Toward a New Millennium

60d. Living in the Information Age

Computers communicating
Here is an illustration from the days of modem-connectivity to the web.

Some have begun to call it the Information Revolution. Technological changes brought dramatic new options to Americans living in the 1990s. From the beginning of the decade until the end, new forms of entertainment, commerce, research, work, and communication became commonplace in the United States. The driving force behind much of this change was an innovation popularly known as the Internet.

Personal computers had become widespread by the end of the 1980s. Also available was the ability to connect these computers over local or even national networks. Through a device called a modem, individual users could link their computer to a wealth of information using conventional phone lines. What lay beyond the individual computer was a vast domain of information known as cyberspace.

Upon its release in 1983 the Apple "Lisa" computer — named for one of its developers daughters — was supposed to revolutionize personal computing. But interest in "Lisa" was minimal due to its nearly $10,000 price tag and the introduction of the much more affordable "Macintosh" a year later.

The Internet was developed during the 1970s by the Department of Defense. In the case of an attack, military advisers suggested the advantage of being able to operate one computer from another terminal. In the early days, the Internet was used mainly by scientists to communicate with other scientists. The Internet remained under government control until 1984.

One early problem faced by Internet users was speed. Phone lines could only transmit information at a limited rate. The development of fiber-optic cables allowed for billions of bits of information to be received every minute. Companies like Intel developed faster microprocessors, so personal computers could process the incoming signals at a more rapid rate.

In the early 1990s, the World Wide Web was developed, in large part, for commercial purposes. Corporations created home pages where they could place text and graphics to sell products. Soon airline tickets, hotel reservations, books, and even cars and homes could be purchased online. Colleges and universities posted research data on the Internet, so students could find valuable information without leaving their dormitories. Companies soon discovered that work could be done at home and submitted online, so a whole new class of telecommuters began to earn a living from home offices unshaven and wearing pajamas.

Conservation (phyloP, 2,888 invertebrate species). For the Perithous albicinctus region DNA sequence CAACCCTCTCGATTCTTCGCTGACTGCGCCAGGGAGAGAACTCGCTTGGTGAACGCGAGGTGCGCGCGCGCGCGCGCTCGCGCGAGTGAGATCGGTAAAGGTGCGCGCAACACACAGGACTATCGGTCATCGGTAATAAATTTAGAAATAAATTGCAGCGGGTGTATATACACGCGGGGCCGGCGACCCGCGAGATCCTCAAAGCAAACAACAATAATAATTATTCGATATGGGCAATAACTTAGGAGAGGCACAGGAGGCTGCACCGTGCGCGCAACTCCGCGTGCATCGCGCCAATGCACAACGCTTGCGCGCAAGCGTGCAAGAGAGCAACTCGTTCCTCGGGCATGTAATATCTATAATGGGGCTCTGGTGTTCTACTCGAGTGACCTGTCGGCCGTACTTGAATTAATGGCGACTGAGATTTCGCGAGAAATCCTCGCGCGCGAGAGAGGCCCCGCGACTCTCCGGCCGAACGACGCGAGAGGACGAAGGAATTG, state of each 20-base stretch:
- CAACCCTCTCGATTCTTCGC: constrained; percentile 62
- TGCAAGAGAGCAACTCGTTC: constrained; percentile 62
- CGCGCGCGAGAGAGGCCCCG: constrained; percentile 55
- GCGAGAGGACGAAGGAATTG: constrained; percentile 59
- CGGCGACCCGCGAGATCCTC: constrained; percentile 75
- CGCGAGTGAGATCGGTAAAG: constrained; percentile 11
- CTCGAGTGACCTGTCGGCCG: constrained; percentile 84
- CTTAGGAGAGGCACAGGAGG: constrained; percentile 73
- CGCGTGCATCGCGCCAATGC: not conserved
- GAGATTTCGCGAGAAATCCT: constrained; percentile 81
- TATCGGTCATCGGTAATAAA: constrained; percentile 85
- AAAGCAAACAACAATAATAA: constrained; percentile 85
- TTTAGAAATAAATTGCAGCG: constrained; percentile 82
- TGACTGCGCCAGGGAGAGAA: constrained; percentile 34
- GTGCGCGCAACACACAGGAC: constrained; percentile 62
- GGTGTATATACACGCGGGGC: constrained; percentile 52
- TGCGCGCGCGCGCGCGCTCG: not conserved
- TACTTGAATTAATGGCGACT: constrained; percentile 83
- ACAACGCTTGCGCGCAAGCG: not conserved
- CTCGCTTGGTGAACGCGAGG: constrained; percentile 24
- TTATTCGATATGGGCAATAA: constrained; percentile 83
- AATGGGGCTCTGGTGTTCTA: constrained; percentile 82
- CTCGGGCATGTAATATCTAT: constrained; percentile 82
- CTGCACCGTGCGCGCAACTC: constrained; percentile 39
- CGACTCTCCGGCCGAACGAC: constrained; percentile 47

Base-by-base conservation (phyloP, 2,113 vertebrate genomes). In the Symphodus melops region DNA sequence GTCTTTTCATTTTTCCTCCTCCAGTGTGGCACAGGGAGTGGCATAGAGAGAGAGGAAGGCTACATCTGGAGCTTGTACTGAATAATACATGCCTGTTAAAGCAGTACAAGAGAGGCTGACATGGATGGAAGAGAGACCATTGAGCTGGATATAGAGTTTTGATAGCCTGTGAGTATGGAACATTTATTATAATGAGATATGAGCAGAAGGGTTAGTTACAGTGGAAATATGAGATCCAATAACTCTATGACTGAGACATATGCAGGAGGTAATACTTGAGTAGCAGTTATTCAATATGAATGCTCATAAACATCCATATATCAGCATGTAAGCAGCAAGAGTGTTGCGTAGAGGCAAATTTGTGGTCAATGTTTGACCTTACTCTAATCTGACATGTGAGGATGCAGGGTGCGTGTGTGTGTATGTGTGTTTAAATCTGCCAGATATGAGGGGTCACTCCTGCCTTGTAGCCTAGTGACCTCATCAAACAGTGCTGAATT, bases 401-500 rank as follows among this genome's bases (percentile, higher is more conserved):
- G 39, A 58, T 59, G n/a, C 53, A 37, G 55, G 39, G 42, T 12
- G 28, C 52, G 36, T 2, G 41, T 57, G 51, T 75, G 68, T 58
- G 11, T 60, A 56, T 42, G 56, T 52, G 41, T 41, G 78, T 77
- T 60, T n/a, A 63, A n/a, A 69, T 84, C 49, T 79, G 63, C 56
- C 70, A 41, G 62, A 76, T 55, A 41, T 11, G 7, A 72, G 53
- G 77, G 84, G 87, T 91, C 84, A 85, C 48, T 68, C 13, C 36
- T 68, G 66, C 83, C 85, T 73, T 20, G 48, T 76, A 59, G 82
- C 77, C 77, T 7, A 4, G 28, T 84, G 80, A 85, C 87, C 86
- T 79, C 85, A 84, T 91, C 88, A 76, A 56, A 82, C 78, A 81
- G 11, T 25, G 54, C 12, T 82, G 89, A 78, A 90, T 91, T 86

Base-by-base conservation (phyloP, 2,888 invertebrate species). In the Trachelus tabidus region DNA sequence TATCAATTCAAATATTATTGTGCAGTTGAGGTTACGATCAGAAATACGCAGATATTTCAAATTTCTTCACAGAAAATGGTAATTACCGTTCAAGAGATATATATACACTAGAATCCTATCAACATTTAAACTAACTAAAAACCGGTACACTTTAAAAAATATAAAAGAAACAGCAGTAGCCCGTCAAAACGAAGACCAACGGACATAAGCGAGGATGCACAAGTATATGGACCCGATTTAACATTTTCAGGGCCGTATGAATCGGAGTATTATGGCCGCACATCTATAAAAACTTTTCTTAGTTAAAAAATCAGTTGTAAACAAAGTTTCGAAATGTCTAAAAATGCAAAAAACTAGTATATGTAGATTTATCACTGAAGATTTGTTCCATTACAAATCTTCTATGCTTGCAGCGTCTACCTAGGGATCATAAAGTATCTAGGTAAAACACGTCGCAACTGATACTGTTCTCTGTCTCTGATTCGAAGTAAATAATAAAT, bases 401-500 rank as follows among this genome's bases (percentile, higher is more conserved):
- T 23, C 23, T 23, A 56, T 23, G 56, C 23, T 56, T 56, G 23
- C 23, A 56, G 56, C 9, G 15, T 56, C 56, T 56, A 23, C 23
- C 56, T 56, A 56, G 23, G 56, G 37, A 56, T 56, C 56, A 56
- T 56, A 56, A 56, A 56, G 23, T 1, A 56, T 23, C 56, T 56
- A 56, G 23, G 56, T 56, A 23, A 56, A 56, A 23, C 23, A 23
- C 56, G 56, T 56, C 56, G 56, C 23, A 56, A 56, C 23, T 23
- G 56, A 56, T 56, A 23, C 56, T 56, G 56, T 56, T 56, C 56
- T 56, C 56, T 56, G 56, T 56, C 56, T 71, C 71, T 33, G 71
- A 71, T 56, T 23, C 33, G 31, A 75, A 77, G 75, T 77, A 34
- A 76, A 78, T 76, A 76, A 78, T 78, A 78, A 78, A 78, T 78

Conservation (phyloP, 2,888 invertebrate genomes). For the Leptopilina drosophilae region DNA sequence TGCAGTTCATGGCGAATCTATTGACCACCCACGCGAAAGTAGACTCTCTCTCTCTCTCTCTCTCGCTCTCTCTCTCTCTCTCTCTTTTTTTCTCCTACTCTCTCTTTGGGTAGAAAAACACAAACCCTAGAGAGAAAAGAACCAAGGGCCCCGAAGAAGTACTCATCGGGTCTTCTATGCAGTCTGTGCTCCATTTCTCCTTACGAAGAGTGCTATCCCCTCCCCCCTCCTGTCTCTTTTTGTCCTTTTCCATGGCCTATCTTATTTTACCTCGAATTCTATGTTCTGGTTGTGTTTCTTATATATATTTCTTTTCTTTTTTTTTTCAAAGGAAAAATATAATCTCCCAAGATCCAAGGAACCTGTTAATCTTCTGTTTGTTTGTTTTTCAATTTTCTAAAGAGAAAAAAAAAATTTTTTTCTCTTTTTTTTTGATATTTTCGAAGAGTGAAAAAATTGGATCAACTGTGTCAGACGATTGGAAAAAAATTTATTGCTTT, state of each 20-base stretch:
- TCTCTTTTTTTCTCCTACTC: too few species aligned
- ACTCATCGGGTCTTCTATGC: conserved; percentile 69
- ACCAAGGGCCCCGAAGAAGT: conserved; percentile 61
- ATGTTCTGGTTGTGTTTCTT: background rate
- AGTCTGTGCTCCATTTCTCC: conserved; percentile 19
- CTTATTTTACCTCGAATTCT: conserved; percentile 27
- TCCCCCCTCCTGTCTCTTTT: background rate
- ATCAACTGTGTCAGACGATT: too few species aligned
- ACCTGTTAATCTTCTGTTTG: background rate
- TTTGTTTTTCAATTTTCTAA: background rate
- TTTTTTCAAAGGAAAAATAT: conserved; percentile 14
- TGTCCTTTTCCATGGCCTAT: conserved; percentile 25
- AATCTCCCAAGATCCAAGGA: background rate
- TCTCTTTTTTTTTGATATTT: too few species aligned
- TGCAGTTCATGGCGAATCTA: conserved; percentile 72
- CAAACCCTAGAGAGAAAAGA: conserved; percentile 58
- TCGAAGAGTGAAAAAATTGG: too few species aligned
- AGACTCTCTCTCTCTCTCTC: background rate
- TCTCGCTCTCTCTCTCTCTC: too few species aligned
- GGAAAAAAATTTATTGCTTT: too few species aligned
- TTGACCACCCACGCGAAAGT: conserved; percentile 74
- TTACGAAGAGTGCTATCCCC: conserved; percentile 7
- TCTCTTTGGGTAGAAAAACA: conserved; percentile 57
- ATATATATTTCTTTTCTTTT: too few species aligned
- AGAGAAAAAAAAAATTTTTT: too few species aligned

New forms of communication were introduced. Electronic mail, or email, was a convenient way to send a message to associates or friends. Messages could be sent and received at the convenience of the individual. A letter that took several days to arrive could be read in minutes. Internet service providers like America Online and CompuServe set up electronic chat rooms. These were open areas of cyberspace where interested parties could join in a conversation with perfect strangers.

World connectivity as of 1995
This map shows just how "wired" the world had become as of mid-1995.

Advocates of the Internet cited its many advantages. The commercial possibilities were limitless. Convenience was greatly improved. Chat rooms and email allowed individuals to converse who may never have had the opportunity in the past. Educational opportunities were greatly enhanced because of the wealth of knowledge now placed at the fingertips of any wired individual. "Surfing the 'net" became a pastime in and of itself.

Critics charged that the Internet created a technological divide that increased the gap between the haves and have-nots. Those who could not afford a computer or a monthly access fee were denied these possibilities. Many decried the impersonal nature of electronic communication compared to a telephone call or a handwritten letter. Hate groups were using the Internet to expand their bases and recruit new members. The unregulated nature of the Internet allowed pornography to be broadcast to millions of homes. Protecting children from these influences, or even from meeting violent predators would prove to be difficult.

Regardless of its drawbacks, by the end of the 1990s, the world was fast becoming wired.

On the Web
I think there is a world market for maybe five computers.
–Thomas Watson, chairman of IBM, 1943.
Learn More...
Do you remember early computers? Play this game and test your knowledge of the first computers!
Learn More...
Surf the Web: How the Web Works
The World Wide Web is the "graphical portion of the Internet" and can take you around the world to visit fascinating sites and places. This page from Stanford University explains the underlying infrastructure of the internet and the basics of modern information technology in terms even non-engineers can understand.
The History of the Apple Computer Corporation
Do a PC or a Mac? That is the real question. Follow the rise and fall and rise again of the famous Apple Macintosh computers from their humble beginnings in the bedroom of Steve Jobs. Visit a virtual museum gallery of all the computers put out by the company and follow links to other great sites about the history of this important U.S. company and their products.
Online History Degree
The Internet has brought unprecedented access to educational resources to people who would never have had such access in the past. You can study and get an accredited degree online. Maryville University is one institution offering online degree-programs in history.

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